Thus we construe the dismissal as an attempt by the municipal court to grant relief under Penal Code section 1203.4.
That section provides in part: ‘In any case in which a defendant has . . . been discharged prior to the termination of the period of probation, . . . the defendant shall, at any time . . . be permitted by the court to withdraw his plea of guilty . . . and enter a plea of not guilty . . . and . . . the court shall thereupon dismiss the accusations or information against the defendant and he shall thereafter be released from all penalties and disabilities resulting from the offense of which he has been convicted.’
In reviewing the sanctions imposed by an administrative agency, a court's power is limited to a determination of whether the administrative agency has abused its discretion by arbitrary or capricious action. (Brown v. Gordon, 240 Cal.App.2d 659, 49 Cal.Rptr. 901; Cadilla v. Board of Medical Examiners, 26 Cal.App.3d 961, 103 Cal.Rptr. 455.)
At the time the Board issued its original order placing Dr. Fick on probation it acted well within its discretion and the trial court here so found. That action did not retroactively assume the character of an abuse of discretion by a proceeding under Penal Code section 1203.4, some 13 months later.
Dr. Fick's conviction in the criminal case had become final well before the Board made its decision and the Board's original decision had become final and beyond the reach of judicial review at the time of the filing of the petition for mandate. (See footnote 1, Supra.)
The language of Business and Professions Code sections 2383 and 2384 contains a complete answer to any claim of the retroactive effect of the dismissal under Penal Code section 1203.4. Those sections both state: ‘The board may order the license suspended or revoked, or may decline to issue a license, when the time for appeal has elapsed, or the judgment of conviction has been affirmed on appeal or when an order granting probation is made suspending the imposition of sentence, irrespective of a subsequent order under the provisions of Section 1203.4 of the Penal Code allowing such person to withdraw his plea of guilty and to enter a plea of not guilty, or setting aside the verdict of guilty, or dismissing the accusation, information or indictment.’ (Emphasis added.) (Also see In re Phillips, 17 Cal.2d 55, at 61, 109 P.2d 344.) Both Walker v. State Personnel Board, 16 Cal.App.3d 550, 94 Cal.Rptr. 132, and Whitlow v. State Bd. of Med. Examiners, 128 Cal.App.2d 671, 276 P.2d 61, relied on by Dr. Fick, are inapposite.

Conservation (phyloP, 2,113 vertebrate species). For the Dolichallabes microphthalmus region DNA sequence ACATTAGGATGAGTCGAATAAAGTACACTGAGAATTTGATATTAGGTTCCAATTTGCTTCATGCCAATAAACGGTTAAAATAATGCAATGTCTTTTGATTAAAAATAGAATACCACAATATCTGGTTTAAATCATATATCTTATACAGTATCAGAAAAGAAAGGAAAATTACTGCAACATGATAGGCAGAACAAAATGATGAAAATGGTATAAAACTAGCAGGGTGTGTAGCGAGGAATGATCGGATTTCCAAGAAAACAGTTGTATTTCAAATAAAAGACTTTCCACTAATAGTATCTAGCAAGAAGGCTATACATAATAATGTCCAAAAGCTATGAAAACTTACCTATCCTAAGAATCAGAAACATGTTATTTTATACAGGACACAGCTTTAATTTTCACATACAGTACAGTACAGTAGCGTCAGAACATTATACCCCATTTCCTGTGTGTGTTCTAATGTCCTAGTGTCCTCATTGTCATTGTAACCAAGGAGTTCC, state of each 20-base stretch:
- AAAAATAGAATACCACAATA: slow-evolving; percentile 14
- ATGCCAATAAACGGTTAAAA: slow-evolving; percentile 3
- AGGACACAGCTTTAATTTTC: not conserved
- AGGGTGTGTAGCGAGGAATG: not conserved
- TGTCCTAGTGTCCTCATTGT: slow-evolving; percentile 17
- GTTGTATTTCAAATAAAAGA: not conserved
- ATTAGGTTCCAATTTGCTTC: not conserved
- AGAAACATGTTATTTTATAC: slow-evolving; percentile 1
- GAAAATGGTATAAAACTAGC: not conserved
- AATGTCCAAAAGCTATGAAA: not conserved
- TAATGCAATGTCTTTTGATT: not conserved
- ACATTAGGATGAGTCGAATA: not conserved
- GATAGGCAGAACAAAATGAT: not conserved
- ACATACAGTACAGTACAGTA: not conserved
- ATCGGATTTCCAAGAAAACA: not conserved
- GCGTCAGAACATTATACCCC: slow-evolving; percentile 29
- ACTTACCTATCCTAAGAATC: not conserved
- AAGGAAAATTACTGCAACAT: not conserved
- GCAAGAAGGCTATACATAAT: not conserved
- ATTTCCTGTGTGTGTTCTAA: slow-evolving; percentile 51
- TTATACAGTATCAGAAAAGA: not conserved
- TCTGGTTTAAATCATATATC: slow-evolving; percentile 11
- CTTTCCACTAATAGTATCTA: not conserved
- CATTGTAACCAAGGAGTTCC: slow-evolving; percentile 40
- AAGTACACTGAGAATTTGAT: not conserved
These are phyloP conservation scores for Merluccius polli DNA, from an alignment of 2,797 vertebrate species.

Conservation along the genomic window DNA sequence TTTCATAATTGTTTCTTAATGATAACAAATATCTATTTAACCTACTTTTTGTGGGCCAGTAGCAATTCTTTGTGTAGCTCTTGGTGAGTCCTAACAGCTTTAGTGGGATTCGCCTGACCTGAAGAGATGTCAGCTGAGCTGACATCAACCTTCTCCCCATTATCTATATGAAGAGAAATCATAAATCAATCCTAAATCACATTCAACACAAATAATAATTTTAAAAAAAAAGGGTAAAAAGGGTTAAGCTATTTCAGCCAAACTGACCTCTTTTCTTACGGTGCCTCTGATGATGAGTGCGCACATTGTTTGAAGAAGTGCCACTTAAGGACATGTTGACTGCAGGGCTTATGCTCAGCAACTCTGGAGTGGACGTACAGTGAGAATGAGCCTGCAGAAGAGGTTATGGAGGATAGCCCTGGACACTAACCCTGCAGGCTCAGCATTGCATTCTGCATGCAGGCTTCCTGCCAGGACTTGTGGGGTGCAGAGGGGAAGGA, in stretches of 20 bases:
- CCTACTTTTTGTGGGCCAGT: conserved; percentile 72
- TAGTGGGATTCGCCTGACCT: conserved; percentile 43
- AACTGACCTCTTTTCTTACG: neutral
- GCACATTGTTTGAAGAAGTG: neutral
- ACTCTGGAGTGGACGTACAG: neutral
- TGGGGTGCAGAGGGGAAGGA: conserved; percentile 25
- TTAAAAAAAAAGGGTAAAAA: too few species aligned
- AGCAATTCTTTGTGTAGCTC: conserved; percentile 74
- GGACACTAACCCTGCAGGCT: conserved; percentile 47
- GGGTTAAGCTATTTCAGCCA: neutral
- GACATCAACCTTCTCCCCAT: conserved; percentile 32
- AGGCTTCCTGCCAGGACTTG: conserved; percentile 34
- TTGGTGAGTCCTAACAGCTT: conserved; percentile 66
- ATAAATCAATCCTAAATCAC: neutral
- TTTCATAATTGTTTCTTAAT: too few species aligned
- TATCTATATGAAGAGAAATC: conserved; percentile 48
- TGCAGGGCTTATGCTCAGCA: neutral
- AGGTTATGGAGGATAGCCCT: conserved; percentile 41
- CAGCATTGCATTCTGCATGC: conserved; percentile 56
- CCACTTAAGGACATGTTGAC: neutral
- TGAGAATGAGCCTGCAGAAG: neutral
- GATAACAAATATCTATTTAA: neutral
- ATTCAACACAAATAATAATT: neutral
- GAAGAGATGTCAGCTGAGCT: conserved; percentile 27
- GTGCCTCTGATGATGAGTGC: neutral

Our conclusion that the trial court in this action erred in basing its remand on the attempted nullification of the conviction is bolstered by the fact that the Board's action was not based solely on the fact of conviction. The Board independently found that Dr. Fick committed a series of violations of Health and Safety Code section 11165, one of which formed the basis for the municipal court conviction.
We thus turn to the only order exposed to review in this proceeding—the Board's order which revoked Dr. Fick's probation. In his cross-appeal Dr. Fick asserts that the requirement of an oral examination was an unreasonable condition of probation in that it was not reasonably related to the unprofessional conduct of which he was adjudged guilty. He contends that the question of his competency turned on physical factors rather than factors of mental competency, scholarship, erudition, etc., and that the oral examination required of him was neither fair nor appropriate.
Morrison v. State Board of Education, 1 Cal.3d 214, 82 Cal.Rptr. 175, 461 P.2d 375; Yakov v. Board of Medical Examiners, 68 Cal.2d 67, 64 Cal.Rptr. 785, 435 P.2d 553, stand for the proposition that a professional license may be revoked only if the conduct upon which the revocation depends relates to the practice of the particular profession.
Yakov, at page 75, 64 Cal.Rptr. at page 791, 435 P.2d at page 559, noted: ‘The right to practice oen's profession is sufficiently precious to surround it with a panoply of legal protection.’
However, it was also stated in Yakov that the purpose of an action for revocation of a doctor's certificate is to protect the public and not to punish the doctor.
We need not labor long with this contention. The trial court's finding that the conditions of probation were reasonably related to the matters under consideration by the Board and a sound exercise of the Board's jurisdiction and discretion is amply supported by the evidence. Prolonged and excessive personal use of dangerous drugs with the consequent physical and mental impairment and deterioration of skill, coupled with the abuse of professional trust exemplified by the commission of narcotic law violations, bear eloquent testimony to the necessity for redetermining his professional fitness as a protection to the public.
We note that even absent the findings of misconduct, the commitment for mental illness alone would have permitted the Board to require an oral examination to determine present fitness to practice. (Bus. & Prof. Code ss 2417, 2419.)
The judgment is reversed and the superior court is directed to enter its judgment denying the petition for mandate.
Defendant to recover costs.
1. Government Code section 11523 provides in part: ‘Judicial review may be had by filing a petition for a writ of mandate in accordance with the provisions of the Code of Civil Procedure, subject, however, to the statutes relating to the particular agency. Except as otherwise provided in this section any such petition shall be filed within 30 days after the last day on which reconsideration can be ordered.’ Dr. Fick did not petition for reconsideration nor seek judicial review of the June 24, 1970 decision.
COMPTON, Associate Justice.
ROTH, P.J., and FLEMING, J., concur.
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Docket No: Civ. 40447.
Decided: March 22, 1973
Court: Court of Appeal, Second District, Division 2, California.